Amateur Scheffler - and sister - post 69 at U.S. Open

By Ryan LavnerJune 16, 2016, 9:41 pm

OAKMONT, Pa. – Amateur Scottie Scheffler is the clubhouse leader at the 116th U.S. Open. OK, so only nine players have finished their opening round after a stop-and-start day at Oakmont, but the point remains: The rising junior at Texas has played some solid golf so far.

“I feel pretty good,” said Scheffler, who turns 20 next week. “It hasn’t really sunk in yet.”

Scheffler was a former U.S. Junior champion and can’t-miss prospect from Dallas – sound familiar? – who earned NCAA Freshman of the Year honors in 2015. He suffered a back injury last fall at the U.S. Amateur and had, by his lofty standards, a substandard sophomore campaign, with only one top-10 in 13 starts.

One of the reasons: His body has undergone a massive transformation in the past few years. In high school, at age 14, he was 5-foot-2, 100 pounds. Now, entering his junior year of college, he’s 6-foot-3, 205 pounds, and still growing.

The rapid growth has put tremendous stress on his joints – thus the back injury last year – and he and swing coach Randy Smith have tried to manage an ever-changing swing and body despite limited practice time.

Still, Scheffler has remained competitive because of his world-class short game. He appeared to turn a corner two weeks ago at the NCAA Championship, where he routed NCAA individual champion Aaron Wise of Oregon on his home course in the final match. Texas eventually lost the championship.

“This year in college golf was pretty tough on me,” he said, “and I’m glad that I was on a really good team because that helped me get through it.”

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Scheffler played practice rounds at Oakmont with fellow Texan Jordan Spieth (with whom he’s been compared for years) as well as reigning Open champion Zach Johnson. 

Conditions in the first round were nothing like the practice days, but Scheffler adjusted on the fly. Instead of trying to muster as much spin as possible to hold the rock-hard greens, he played wedge shots with less juice to avoid zipping his ball off the front. He made only two bogeys (on the difficult first and 18th holes) during his round of 69, which put him two shots behind Andrew Landry, who was lining up a 10-footer for birdie on his final hole when play was suspended for the third, and final, time Thursday.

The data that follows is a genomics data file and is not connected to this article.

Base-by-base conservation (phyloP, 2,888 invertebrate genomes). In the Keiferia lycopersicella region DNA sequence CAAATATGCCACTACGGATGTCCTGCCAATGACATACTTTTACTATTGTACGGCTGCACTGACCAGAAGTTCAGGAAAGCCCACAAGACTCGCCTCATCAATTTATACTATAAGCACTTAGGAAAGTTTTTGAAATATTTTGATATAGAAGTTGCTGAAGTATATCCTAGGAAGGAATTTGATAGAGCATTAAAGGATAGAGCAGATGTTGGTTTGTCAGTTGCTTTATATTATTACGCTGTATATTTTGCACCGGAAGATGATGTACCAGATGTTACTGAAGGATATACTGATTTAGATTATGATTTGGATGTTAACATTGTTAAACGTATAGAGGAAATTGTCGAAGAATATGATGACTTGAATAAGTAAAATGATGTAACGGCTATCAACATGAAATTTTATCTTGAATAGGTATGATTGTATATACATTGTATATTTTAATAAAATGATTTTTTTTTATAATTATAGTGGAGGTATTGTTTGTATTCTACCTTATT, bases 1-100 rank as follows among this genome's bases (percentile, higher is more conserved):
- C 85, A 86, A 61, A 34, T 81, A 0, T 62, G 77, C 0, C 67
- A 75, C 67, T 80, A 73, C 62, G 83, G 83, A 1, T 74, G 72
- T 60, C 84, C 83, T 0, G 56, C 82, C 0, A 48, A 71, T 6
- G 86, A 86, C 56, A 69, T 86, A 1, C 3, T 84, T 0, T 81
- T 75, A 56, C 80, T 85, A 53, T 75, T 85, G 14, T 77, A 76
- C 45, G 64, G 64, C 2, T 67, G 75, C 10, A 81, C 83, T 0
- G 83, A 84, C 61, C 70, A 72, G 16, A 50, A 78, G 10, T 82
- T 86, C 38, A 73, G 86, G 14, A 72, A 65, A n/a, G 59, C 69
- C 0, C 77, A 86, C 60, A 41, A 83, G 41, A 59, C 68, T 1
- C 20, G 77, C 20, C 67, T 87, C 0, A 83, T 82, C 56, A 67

After a 4 a.m. wakeup call, Scheffler was simply relieved to finish.

“I tapped in a 2 1/2-footer kind of quickly, which maybe wasn’t the smartest idea,” he said. “But I wanted our group to get done so we didn’t have to come back in the morning.”

After enduring three weather delays, Scheffler might not hit another competitive shot until Saturday, which would allow for even more family time. Once again, he has his older sister, Callie, on the bag. She’s already looped for him in several big-time events, including the 2013 U.S. Amateur and two cameos on the PGA Tour.

“The comfort level is huge,” Scottie said. “We both kind of knew the drill.”

Callie is interning this summer for WorldLink, a cloud solutions and technology company outside Dallas. To caddie here, she had to ask her boss for a week off work, even though she had spent only nine hours in the office during her internship in the marketing department.

“They were incredibly supportive of Scottie and I,” Callie said, “and they said, ‘Don’t even worry about it. Go caddie. This is an incredible opportunity for your entire family.’”

Callie has one year of eligibility remaining at Texas A&M, where she has improved from a redshirt freshman with a 79 scoring average to a member of the starting five. She is now pursuing a master’s degree in marketing.

“The chemistry is really good between us,” she said. “I know his game and he’s really comfortable with me here.”

Through one day, at least, Scottie appears even more at ease on the big stage.

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Tiger Tracker: 147th Open Championship

By Tiger TrackerJuly 20, 2018, 9:20 am

Following an even-par 71 in the first round of the 147th Open Championship, Tiger Woods looks to make a move on Day 2 at Carnoustie.

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McIlroy responds to Harmon's 'robot' criticism

By Mercer BaggsJuly 20, 2018, 6:53 am

CARNOUSTIE, Scotland – Rory McIlroy said during his pre-championship news conference that he wanted to play more "carefree" – citing Jon Rahm’s approach now and the way McIlroy played in his younger days.

McIlroy got off to a good start Thursday at Carnoustie, shooting 2-under 69, good for a share of eighth place.

But while McIlroy admits to wanting to be a little less structured on the course, he took offense to comments made by swing coach Butch Harmon during a Sky Sports telecast.

Said Harmon:

“Rory had this spell when he wasn’t putting good and hitting the ball good, and he got so wrapped up in how he was going to do it he forgot how to do it.

Full-field scores from the 147th Open Championship

Full coverage of the 147th Open Championship

“He is one of the best players the game has ever seen. If he would just go back to being a kid and playing the way he won these championships and play your game, don’t have any fear or robotic thoughts. Just play golf. Just go do it.

“This is a young kid who’s still one of the best players in the world. He needs to understand that. Forget about your brand and your endorsement contracts. Forget about all that. Just go back to having fun playing golf. I still think he is one of the best in the world and can be No.1 again if he just lets himself do it.”

McIlroy, who has never worked with Harmon, responded to the comments when asked about them following his opening round.